OTAGO AND SOUTHLAND
Schoolboy rugby in the Highlanders region has been rocked by Otago Boys’ decision to play senior Colts.
Between 2011 and 2014 Otago Boys’ High School won 54 games in a row in the Highlanders First XV competition. Except for Southland Boys’ High School, Otago defeated most opponents with embarrassing ease.
It’s little surprise then that Otago have withdrawn from the Highlanders competition and joined the Premier Colts Under 21 competition.
The Premier Colts grade features 10 teams who play more than two full rounds. Coach Ryan Martin explains the advantages of Otago returning to their former stomping ground.
“The Colts grade is physical and to compete with the leading North Island schools’ we need harder rugby. We expect stiff competition from the Dunedin Makos, Southern Magpies, University Blue and Taieri,” says Martin.
Martin was captain of Otago Boys’ when they shared the National title with Rotorua Boys’ High School in 1998. Otago played in
After dominating the Highlanders competition these last few years, Otago Boys’ have decided to withdraw and play instead in the Premier Colts competition. ADAM JULIAN reports on what that means for schools rugby in the region.
the Premier Colts competition that season and lost three games.
So what does Otago’s withdrawal mean for the rest? A dogfight over the precise structure of a competition.
On February 27 a meeting was held by Otago Rugby that featured nine schools: South Otago High School, King’s High School, John McGlashan College, St Kevin’s College, Waitaki Boys’ High School, Dunstan High School, Kavanagh College, Mount Aspiring College and Taieri College.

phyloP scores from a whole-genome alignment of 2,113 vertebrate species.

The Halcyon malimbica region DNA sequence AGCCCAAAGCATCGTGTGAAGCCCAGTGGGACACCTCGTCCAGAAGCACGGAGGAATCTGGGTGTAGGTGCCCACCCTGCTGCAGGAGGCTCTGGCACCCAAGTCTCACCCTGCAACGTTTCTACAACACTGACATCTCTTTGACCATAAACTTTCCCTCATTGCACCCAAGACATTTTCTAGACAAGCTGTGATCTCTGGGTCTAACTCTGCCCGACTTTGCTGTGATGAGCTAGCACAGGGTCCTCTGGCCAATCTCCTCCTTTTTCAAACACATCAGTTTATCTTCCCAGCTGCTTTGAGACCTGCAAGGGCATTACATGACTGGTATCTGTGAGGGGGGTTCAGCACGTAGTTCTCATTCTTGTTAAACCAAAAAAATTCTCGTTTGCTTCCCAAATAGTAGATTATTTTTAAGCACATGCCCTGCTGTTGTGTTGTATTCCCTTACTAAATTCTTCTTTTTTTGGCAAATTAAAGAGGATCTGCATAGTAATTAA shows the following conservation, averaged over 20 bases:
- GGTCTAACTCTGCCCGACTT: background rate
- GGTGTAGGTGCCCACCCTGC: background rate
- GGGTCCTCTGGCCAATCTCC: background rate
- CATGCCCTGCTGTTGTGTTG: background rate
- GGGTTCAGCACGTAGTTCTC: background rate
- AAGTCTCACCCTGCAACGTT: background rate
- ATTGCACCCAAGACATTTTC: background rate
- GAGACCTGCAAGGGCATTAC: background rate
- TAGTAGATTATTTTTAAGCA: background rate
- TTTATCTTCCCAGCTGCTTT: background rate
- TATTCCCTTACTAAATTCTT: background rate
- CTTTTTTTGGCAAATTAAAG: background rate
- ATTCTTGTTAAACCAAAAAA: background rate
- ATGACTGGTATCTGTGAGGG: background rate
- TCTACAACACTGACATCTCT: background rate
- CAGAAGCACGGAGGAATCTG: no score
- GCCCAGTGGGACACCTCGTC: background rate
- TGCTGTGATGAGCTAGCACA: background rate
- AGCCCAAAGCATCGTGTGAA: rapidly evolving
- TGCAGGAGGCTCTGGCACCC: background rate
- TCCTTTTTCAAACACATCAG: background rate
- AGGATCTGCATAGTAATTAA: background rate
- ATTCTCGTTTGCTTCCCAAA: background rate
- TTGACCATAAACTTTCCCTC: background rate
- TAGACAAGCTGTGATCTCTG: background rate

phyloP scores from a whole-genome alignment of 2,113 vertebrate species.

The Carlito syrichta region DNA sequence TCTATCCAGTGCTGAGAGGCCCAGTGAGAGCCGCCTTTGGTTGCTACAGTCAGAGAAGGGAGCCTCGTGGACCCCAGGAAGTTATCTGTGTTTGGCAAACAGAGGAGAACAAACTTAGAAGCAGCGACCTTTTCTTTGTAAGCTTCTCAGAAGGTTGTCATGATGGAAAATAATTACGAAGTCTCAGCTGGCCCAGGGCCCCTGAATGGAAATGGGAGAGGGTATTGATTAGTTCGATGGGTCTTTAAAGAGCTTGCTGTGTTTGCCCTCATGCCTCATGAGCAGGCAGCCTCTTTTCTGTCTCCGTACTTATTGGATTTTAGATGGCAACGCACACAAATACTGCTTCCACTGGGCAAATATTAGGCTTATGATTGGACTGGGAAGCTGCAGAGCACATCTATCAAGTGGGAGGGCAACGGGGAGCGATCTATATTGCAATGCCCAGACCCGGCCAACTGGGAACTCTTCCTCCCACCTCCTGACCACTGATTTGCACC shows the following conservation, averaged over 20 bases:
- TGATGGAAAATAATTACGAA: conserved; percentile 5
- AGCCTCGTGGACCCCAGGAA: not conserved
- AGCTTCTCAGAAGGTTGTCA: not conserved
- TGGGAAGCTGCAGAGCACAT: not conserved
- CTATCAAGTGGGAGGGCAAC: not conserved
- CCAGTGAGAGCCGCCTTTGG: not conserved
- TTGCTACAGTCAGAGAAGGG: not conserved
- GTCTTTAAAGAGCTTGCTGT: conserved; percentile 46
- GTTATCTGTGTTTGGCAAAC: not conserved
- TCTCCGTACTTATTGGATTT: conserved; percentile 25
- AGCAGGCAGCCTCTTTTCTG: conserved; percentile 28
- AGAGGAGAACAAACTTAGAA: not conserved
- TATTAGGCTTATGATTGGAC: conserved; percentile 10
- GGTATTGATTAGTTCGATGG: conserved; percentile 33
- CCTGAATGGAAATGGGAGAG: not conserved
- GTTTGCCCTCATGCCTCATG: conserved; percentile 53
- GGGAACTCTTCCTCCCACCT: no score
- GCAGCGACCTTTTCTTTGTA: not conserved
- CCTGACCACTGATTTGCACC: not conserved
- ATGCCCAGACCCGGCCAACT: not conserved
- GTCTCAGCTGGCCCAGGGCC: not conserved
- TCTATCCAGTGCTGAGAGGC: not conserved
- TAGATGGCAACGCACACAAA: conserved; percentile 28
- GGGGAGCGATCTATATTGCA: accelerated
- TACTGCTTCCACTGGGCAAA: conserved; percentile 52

Together they determined they would play in a competition which would commence on ANZAC day, the first Saturday in term two.
The draw for the competition took place after this issue went to print but was expected to possibly include a couple of Under 18 club teams to make up the numbers.
The likely structure of the competition is a round-robin series followed by semifinals and a final.
The exact path to the national boys’ and co-education Top Four tournaments has yet to be determined, but it’s likely that some sort of playoff will occur and will feature Otago and Southland Boys,’ historically the strongest rugby colleges in the region.
There are five Southland schools in the Highlanders region; Southland Boys’ High School, Menzies College, James Hargest High School, Gore High School and St Peter’s College (Gore).
At present there is no competition for Southland schools. What are the options?
Participation in local club competitions seems most likely at present with a playoff for Top Four places at the end of the season.
Southland Boys’ High School coach Mark Ozich concedes: “Our preference was to stay in the [Highlanders] competition, but with Otago Boys’ withdrawing we have to investigate our options of which we have a couple.
“We can play in the local colts competition or attempt to expand our midweek interschool programme.”
Ozich says there are “cost considerations”
that need to be factored in with the second option and Otago Boys’ withdrawal establishes a “dangerous precedent.”
Ozich says: “I understand Otago’s reasons for withdrawing, but what would happen if Westlake withdrew from the Harbour competition or the strongest schools in their respective competitions start withdrawing en masse?”
Is there a prospect in the South Island of a competition similar to the Super 8 in the North Island? Ozich says that’s an “interesting concept” but dismissed it as “pie in the sky stuff.”
King’s High School, one of the leading rugby schools in Dunedin, have a new coaching staff. Mark Alderton and Johnny Simmons take the helm with an entirely new tight five. New Zealand touch representative Taylor Haugh is a familiar face, but otherwise King’s are looking forward, not backwards.
Alderton says: “It’s been frustrating organising the competition, but we have to move on.”
In 2012 Waitaki Boys’ High School made the final. In 2013 three of their leading boys ended up at Otago Boys’.
Otago Boys’ relative resources are formidable when compared with the rest and their ambition is commendable. However what is the price of a win at all costs mentally when the rest of the region suffers? How can other schools catch up? Should there be stricter regulations on recruiting players, that thorny subject which is the biggest elephant in the room in college rugby?
The future of rugby in the Highlanders region depends on answering these questions with an open mind absent of self-interest.
high hopes John McGlashan College have a strong side.
Above: soaring high Otago BHS take clean lineout ball.